Chapter 2 Getting started and loading data

What you want to do:

  • Install R Studio and R

  • Load data saved in a Microsoft Excel spreadsheet (.xlsx), comma separated values file (.csv), SPSS file (.sav), or Google Sheet.

2.1 Install R Studio and R

First, you’ll need to download the latest versions of R Studio and R. Although we’ll exclusively be using R Studio, R Studio needs to have R installed, as well. You can find links here:

Download R Studio:

Download R:

Don’t worry; you won’t mess anything up if you download (or even install!) the wrong file. Once you’ve installed both, we can get to work doing some data analysis.

2.2 Loading data

You might be thinking that an Excel file is the first that we would load, but there happens to be a format which you can open and edit in Excel that is even easier to use between Excel and R and among Excel, R, as well as SPSS and other statistical software, like MPlus, and even other programming languages, like Python. That format is CSV, or a comma-separated-values file.

The CSV file is useful because you can open it with Excel and save Excel files as CSV files. Additionally, and as its name indicates, a CSV file is rows of a spreadsheet with the columns separated by commas, so you can view it in a text editor, like TextEdit for Macintosh, as well. Not surprisingly, Google Sheets easily converts CSV files into a Sheet, and also easily saves Sheets as CSV files.

For these reasons, we start with reading CSV files.

2.2.1 Loading CSV files

The easiest way to read a CSV file is with the function read_csv(). It is from a package, or an add-on to R, called readr, but we are going to install readr as well as other packages that work well together as part of a group of packages named the tidyverse. To install all of the packages in the tidyverse, use the following command:


You can also navigate to the Packages pane, and then click “Install”, which will work the same as the line of code above. Note, here there is a way to install a package using code or part of the R Studio interface. Usually, using code is a bit quicker, but sometimes (as we will see in a moment) using the interface can be very useful and sometimes complimentary to use of code.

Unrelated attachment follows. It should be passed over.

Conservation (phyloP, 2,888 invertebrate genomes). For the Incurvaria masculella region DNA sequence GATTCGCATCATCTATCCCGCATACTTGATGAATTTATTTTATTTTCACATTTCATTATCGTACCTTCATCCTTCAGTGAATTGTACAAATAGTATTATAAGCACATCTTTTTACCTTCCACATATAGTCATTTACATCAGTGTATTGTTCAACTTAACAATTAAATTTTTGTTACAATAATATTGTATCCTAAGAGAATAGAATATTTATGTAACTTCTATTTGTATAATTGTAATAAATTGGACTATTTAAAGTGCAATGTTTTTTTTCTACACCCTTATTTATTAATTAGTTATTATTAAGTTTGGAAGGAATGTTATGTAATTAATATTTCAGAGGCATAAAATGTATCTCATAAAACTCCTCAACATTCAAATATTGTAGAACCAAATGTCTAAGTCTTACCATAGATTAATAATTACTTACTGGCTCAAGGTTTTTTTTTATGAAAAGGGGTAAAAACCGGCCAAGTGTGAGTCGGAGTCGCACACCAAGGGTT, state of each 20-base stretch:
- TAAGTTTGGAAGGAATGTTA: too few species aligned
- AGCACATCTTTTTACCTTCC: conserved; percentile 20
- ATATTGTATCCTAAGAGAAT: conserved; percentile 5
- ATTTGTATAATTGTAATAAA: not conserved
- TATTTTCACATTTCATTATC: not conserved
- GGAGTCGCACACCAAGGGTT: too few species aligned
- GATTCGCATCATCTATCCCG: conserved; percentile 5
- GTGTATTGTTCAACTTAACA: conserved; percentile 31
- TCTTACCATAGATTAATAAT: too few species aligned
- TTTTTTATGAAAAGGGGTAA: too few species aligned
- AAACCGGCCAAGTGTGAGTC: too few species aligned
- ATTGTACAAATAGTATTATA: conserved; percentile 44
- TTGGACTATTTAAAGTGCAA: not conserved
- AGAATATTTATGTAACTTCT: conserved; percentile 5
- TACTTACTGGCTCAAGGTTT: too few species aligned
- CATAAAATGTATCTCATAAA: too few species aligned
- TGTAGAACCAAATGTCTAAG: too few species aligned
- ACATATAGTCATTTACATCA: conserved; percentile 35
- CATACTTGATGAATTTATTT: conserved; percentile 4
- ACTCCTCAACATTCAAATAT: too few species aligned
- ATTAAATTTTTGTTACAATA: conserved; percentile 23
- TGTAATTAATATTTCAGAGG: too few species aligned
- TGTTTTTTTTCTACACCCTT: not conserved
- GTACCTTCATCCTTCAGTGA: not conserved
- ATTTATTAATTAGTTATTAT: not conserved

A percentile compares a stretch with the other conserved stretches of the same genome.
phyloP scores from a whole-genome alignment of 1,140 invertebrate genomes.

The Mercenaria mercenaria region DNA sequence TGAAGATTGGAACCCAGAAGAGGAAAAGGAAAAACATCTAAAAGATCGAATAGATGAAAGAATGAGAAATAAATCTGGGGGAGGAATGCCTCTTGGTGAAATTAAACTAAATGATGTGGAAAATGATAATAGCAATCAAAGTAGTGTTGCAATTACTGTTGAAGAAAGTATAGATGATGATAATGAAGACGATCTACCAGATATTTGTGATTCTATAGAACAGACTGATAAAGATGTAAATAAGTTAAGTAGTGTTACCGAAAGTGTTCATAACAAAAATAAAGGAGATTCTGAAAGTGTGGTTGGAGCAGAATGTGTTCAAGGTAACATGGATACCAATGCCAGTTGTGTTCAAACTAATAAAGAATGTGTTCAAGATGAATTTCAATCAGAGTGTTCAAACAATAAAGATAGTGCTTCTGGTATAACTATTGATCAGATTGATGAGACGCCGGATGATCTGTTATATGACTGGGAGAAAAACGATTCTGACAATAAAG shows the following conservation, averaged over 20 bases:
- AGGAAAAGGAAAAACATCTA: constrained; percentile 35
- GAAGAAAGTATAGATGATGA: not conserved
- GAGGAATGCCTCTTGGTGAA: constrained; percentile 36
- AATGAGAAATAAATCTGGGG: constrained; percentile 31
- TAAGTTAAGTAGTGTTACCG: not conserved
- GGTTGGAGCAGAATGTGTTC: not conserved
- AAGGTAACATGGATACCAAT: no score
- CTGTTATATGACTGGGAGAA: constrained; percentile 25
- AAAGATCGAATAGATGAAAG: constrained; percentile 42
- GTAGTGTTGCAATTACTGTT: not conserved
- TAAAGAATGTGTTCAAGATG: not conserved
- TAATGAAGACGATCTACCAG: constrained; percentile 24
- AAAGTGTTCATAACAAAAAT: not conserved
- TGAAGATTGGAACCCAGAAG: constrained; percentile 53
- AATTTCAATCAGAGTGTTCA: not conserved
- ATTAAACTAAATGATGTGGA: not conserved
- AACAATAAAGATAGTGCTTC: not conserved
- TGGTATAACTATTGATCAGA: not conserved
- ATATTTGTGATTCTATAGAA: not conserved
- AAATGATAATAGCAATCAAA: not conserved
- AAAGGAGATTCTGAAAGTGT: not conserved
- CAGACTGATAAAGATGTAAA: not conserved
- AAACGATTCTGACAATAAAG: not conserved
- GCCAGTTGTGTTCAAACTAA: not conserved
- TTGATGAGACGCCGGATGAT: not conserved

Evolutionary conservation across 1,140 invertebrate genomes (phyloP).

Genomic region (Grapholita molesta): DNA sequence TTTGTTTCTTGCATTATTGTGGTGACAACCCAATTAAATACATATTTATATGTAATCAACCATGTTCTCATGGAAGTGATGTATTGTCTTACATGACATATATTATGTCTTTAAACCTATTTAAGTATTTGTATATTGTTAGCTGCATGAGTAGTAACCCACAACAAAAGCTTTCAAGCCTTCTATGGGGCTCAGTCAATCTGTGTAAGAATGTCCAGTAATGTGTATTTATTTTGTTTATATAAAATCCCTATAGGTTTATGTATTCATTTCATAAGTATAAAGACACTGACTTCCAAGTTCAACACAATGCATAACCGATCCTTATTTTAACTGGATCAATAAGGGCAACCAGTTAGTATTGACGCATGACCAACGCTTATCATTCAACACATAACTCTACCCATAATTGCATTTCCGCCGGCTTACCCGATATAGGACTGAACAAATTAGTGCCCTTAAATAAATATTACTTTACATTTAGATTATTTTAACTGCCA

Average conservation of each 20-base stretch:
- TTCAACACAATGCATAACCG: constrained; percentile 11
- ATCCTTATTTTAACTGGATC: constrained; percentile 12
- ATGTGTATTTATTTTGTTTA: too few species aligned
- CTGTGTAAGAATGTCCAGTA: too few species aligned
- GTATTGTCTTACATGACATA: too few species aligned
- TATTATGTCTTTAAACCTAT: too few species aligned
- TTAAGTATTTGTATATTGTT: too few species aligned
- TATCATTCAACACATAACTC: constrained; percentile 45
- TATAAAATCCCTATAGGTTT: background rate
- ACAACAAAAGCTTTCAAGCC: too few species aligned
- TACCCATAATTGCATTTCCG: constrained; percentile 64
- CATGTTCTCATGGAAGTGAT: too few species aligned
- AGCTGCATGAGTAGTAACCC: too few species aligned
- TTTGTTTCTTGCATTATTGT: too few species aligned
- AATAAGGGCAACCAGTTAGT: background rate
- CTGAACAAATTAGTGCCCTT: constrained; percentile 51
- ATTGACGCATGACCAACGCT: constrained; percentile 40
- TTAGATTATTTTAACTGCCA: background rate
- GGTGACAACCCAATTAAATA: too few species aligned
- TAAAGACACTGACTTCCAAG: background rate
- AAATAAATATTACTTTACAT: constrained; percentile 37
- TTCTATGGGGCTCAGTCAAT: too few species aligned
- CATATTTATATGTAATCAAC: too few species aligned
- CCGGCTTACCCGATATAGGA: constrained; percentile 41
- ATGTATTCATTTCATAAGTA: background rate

We have now installed the tidyverse. We only have to install a package once, but to use it, we have to load it each time we start a new R session. We will discuss what an R session is later on; for now, know that we have to load a package to use it. We do that with library():


And now we can load a file. We are going to call the data student_responses:

Since we loaded the data, we now want to look at it. We can just type its name, and a summary of the data will print:

This was a minor task, but if you loaded a file and printed it, give yourself a pat on the back. It is no joke to say that many times simply being able to load a file into new software. We are now well on our way to carrying out analysis of our data.

2.2.2 Loading Excel files

We will now do the same with an Excel file. You might be thinking that you can simply open the file in Excel and then save it as a CSV. This is generally a good idea. At the same time, sometimes you may need to directly read a file from Excel, and it is easy enough to do this.

The package that we use, readxl, is not a part of the tidyverse, so we will have to install it first (remember, we only need to do this once), and then load it using library(readxl). Note that the command to install readxl is grayed-out below: The # symbol before install.packages("readxl") indicates that this line should be treated as a comment and not actually run, like the lines of code that are not grayed-out. It is here just as a reminder that the package needs to be installed if it is not already.

Once we have installed readxl, we have to load it (just like tidyverse):

# install.packages("readxl")

We can then use read_xlsx() in the same way as read_csv():

x <- read_xls()
x <- read_xlsx()

And we can print the data we loaded in the same way:

2.2.3 Loading SAV files

The same factors that apply to reading Excel files apply to reading SAV files (from SPSS). First, install the package haven, load it, and the use the function read_sav():

# install.packages("haven")

x <- read_sav("")

2.2.4 Google Sheets

Finally, it can sometimes be useful to load a file directly from Google Sheets, and this can be done using the Google Sheets package.

# install.packages("googlesheets")

When you run the command below, a link to authenticate with your Google account will open in your browser.

my_sheets <- gs_ls()

You can then simply use the gs_title() function in conjunction with the gs_read() function:

df <- gs_title('title')
df <- gs_read(df)

2.3 Conclusion

Great job! You’ve made it through the first chapter. For more on reading files, we will discuss how to use functions to read every file in a folder (or, to write many different files to a folder).